Bird and Taurasi came together at UConn in the fall of 2000: Bird a junior from Long Island who had won a national championship with the Huskies earlier that year and Taurasi the highly anticipated recruit from California. They lost in the 2001 Final Four, but nothing could stop them the next season. They defeated Tennessee so thoroughly in the 2002 national semifinals that Lady Vols coach Pat Summitt went to the UConn locker room to tell them they were one of the best teams she had ever seen.
Bird was the No. 1 pick in the 2002 WNBA draft and the understudy at point guard to current U.S. coach Dawn Staley in the FIBA World Cup later that year. Taurasi won two more NCAA titles and was a No. 1 draft pick herself, by Phoenix, and then joined Bird and Staley on the 2004 Olympic team. Their only loss in a major competition with USA Basketball came to Russia in the 2006 World Cup semifinals.
Each has been the longtime face of her WNBA franchise. Bird, in her 18th WNBA season in Seattle, has won four WNBA titles, while Taurasi, in her 17th season in Phoenix, has three. Bird missed two seasons dealing with knee injuries; Taurasi sat out one to rest after years of non-stop play between the WNBA and overseas.
The overseas part of their careers was far from the limelight in frigid Russian winters. They lamented missed milestones with family and friends back home, but it paid so well they committed to doing it. They played on three different Russian teams together and won five EuroLeague championships.
Bird said the few quarrels they've had didn't come when they were playing at UConn or with USA Basketball.
"It was when we were in Russia," she said. "At some point, you get sick of people, or an argument comes up that goes a little too far. Maybe a little too much wine. You take your space and then you wake up the next day and play. But we've had to apologize to each other before."
Taurasi said she could count on one hand the times they truly have been mad at each other.
"And it's probably over the dumbest s--- ever," she said. "We're able to have different opinions but always come to an understanding of working through things. We take that attitude and put it into all the teams we've been on."
Auriemma coached Bird and Taurasi in two Olympics and two World Cups, and said he is particularly proud of their longevity and the mental toughness it takes to keep pushing yourself year after year.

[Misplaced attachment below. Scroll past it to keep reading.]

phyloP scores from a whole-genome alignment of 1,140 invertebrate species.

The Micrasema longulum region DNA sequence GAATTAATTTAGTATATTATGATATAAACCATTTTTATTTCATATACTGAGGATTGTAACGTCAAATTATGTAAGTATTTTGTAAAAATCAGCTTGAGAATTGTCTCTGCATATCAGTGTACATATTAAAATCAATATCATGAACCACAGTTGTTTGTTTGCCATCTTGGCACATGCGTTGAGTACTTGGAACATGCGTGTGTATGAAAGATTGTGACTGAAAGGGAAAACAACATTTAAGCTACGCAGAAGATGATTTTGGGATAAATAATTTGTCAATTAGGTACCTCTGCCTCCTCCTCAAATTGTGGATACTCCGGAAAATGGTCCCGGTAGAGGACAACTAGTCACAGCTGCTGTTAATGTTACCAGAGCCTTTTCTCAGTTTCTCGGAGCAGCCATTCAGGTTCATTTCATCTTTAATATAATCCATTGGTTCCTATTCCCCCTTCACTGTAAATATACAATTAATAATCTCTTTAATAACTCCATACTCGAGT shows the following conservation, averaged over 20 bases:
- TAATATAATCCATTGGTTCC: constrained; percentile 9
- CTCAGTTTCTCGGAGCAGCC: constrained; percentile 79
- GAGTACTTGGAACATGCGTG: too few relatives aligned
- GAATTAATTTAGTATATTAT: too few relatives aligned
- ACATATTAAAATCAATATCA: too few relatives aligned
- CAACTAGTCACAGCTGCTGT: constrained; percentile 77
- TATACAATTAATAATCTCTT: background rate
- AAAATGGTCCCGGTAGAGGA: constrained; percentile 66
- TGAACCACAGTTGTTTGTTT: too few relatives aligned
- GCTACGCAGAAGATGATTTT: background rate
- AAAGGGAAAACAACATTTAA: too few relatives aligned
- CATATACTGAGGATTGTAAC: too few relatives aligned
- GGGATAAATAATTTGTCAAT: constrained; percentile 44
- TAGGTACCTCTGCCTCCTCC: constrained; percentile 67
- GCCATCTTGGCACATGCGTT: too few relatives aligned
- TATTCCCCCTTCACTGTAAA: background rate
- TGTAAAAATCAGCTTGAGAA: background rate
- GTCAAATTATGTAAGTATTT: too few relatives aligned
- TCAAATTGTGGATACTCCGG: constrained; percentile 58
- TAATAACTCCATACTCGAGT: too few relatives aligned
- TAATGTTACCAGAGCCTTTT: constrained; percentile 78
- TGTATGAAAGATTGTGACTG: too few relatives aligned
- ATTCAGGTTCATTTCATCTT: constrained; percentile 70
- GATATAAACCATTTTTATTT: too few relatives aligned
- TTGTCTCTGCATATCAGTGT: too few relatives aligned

Staley loves their maturity and dependability: "They've played everywhere. They've been through everything. There is nothing they haven't seen.
"They want to play perfectly. They still want to be coached, and that's an incredible thing at this level, when their intellect is off the charts."
Bird said wearing the Team USA jersey still matters just as much to her, no matter how big her medal collection. At 15, she went with AAU teammates to see the national team playing an exhibition in 1995 while preparing for the Atlanta Olympics. Watching U.S. point guard Jennifer Azzi, in particular, inspired Bird, who called it her first "see it, be it" moment.
"I was like, 'Here's this player who is kind of the same size as me, same build, and she's able to do this,'" Bird said. "And remember, there was no WNBA yet. So for us, in that generation, you were really looking to the Olympics as the ultimate goal."
Bird couldn't have known that 26 years later, she would be celebrating a fifth Olympic gold medal with one of her best friends. Both Bird and Taurasi have been "see it, be it" inspirations for countless kids.
Taurasi jokes that she deals with the weight of history, of her place in the game and all that she and Bird have shared by "Not doing a lot of thinking. I'm very narrow-focused on the things I've got to get done."
What they've gotten done has been remarkable.
So much has changed in the world and in women's basketball over the last two decades. But the bond between Bird and Taurasi has been unchanging, bringing a sense of confidence and purpose to the national team that all who have played with them have appreciated.
"There's certain people in life you just get along with really well, and you have so many shared experiences that you can relate a little more," Taurasi said of her friendship with Bird. "That's what the last 20 years have been like."